No specialist in sight for Mount Isa

Apr 15, 2022

No specialist in sight for Mount Isa

Apr 15, 2022

The ongoing deterioration of health services across rural and regional Queensland has reached crisis point, with the delivery of specialist services such as ophthalmology now almost out-of-reach for those living in the North West.

Mount Isa-based health professionals have raised their concerns about the lack of ophthalmologist availability within the North West Hospital and Health Service with local Traeger MP, Robbie Katter.

There are fears people’s eyesight, and their quality of life, are being put at significant risk as a result of the public health service’s staffing short-comings.

“The lowest referral category patients can be placed on is Category 3, which means they will be seen within 12 months,” one health professional said.

“We constantly have people coming back to us for renewed referrals as their original one expired.

“Referrals last 12 months, which can only mean it’s taking longer than that to be seen.”

Health professionals noted that since the sacking of the North West Hospital and Health Service Board last year, things had started to really slip.

“We’re having additional pressure put back onto us because of this,” they said.

“We’re having to see patients again and write updated referrals to ensure they are able to be seen when their time finally comes”.

Katter’s Australian Party Leader and Traeger MP Robbie Katter said the available days of ophthalmology specialist services in the North West had been slashed.

“It’s my understanding that originally an ophthalmologist attended the Mount Isa Hospital five times per month, which isn’t a lot to start with,” he said.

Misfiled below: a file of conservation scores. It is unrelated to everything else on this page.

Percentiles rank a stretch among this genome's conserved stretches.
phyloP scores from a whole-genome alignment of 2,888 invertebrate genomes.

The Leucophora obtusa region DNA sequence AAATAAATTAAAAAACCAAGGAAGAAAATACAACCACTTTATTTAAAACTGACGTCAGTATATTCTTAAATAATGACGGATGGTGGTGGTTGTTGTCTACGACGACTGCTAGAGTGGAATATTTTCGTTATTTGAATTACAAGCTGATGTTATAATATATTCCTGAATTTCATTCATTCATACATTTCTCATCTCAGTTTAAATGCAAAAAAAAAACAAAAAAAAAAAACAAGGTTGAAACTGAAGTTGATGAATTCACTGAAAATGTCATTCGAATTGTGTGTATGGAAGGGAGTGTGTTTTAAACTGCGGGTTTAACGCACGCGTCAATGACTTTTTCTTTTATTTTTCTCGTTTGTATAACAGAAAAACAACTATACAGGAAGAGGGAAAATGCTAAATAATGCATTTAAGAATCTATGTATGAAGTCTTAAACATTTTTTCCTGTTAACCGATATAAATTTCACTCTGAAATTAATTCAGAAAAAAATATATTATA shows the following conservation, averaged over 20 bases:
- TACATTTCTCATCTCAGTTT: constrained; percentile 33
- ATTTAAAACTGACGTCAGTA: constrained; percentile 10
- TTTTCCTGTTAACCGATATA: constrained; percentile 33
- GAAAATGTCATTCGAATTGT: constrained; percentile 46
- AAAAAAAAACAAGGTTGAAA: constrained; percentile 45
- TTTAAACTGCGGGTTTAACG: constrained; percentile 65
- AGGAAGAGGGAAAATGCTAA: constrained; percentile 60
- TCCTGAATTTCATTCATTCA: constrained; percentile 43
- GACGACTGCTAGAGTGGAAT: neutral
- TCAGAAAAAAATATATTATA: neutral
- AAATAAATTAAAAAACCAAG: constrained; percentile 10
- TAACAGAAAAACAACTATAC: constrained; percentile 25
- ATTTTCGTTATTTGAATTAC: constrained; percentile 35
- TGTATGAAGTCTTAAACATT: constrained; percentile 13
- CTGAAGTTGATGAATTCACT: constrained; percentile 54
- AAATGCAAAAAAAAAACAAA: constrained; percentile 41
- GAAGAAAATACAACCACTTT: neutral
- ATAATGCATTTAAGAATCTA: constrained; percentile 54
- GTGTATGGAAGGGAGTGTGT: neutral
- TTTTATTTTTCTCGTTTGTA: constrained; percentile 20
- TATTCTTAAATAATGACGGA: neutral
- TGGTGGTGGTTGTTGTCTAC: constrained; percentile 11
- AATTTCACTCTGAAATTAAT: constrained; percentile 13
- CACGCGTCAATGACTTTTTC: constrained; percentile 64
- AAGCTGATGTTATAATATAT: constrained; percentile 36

“However this has now dropped back to two times per month, so you can see why the wait list has blown out.”

“There is real sense of frustration amongst the community and the local health professionals.

“They can’t refer patients publicly to go to Townsville or Brisbane because there is technically a service being provided in Mount Isa, but it’s a very poor one.”

Mr Katter said rural Queenslanders were constantly being treated by the “poor cousins” of the city.

“The delivery of these services are non-negotiable in a city the size of Mount Isa,” he said.

“We have community members with eye conditions, waiting over 12 months to be seen. They’re now faced with a decision, do they foot the thousands of dollars of bills for travel and private healthcare to be seen sooner, or do they wait it out?”

Mr Katter said, in desperate cases, health professionals were encouraging patients to travel to and present to emergency departments in Brisbane as, there, people “can’t be turned away and have to be seen.”

“This just isn’t good enough,” the Traeger MP said.

“It seems these rural hospitals are falling victim to cruel budget savings, which are being seen as a priority over our patients’ health.

“I’ve called on the Minister for Health to provide me with an action plan to address the many issues in our rural health care system such as this one.”